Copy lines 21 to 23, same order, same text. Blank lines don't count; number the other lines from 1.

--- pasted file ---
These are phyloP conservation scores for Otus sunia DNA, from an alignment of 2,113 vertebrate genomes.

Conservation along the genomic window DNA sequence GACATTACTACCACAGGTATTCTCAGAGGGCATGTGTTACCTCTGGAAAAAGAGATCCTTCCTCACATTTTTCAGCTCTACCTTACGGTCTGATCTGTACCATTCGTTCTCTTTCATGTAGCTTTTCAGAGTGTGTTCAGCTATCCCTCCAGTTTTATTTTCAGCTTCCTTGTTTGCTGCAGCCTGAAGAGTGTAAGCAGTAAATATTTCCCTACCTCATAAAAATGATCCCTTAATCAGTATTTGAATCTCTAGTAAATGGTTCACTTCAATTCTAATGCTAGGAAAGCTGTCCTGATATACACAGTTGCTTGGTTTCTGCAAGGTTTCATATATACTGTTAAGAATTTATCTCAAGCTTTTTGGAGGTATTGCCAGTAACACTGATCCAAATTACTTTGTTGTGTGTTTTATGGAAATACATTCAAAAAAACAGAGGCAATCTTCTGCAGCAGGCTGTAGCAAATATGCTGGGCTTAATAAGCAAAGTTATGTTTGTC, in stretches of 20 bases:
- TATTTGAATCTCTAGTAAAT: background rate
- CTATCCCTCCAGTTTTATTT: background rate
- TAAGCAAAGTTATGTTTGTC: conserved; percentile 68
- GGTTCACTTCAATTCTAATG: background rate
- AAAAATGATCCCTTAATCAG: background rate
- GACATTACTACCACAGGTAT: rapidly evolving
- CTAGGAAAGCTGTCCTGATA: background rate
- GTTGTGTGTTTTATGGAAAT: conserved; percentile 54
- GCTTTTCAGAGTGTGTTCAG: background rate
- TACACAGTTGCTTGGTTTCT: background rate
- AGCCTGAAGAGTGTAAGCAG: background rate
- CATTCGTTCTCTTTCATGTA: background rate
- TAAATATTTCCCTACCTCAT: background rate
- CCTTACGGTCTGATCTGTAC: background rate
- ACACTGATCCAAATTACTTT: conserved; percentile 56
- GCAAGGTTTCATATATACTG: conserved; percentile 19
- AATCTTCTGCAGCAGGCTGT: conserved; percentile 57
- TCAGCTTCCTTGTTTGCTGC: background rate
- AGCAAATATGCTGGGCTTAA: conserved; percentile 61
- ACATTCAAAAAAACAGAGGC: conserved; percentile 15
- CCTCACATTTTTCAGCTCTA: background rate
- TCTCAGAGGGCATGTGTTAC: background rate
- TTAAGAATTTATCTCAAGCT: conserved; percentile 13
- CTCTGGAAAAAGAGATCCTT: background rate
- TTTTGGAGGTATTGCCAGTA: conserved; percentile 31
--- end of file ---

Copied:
- AGCAAATATGCTGGGCTTAA: conserved; percentile 61
- ACATTCAAAAAAACAGAGGC: conserved; percentile 15
- CCTCACATTTTTCAGCTCTA: background rate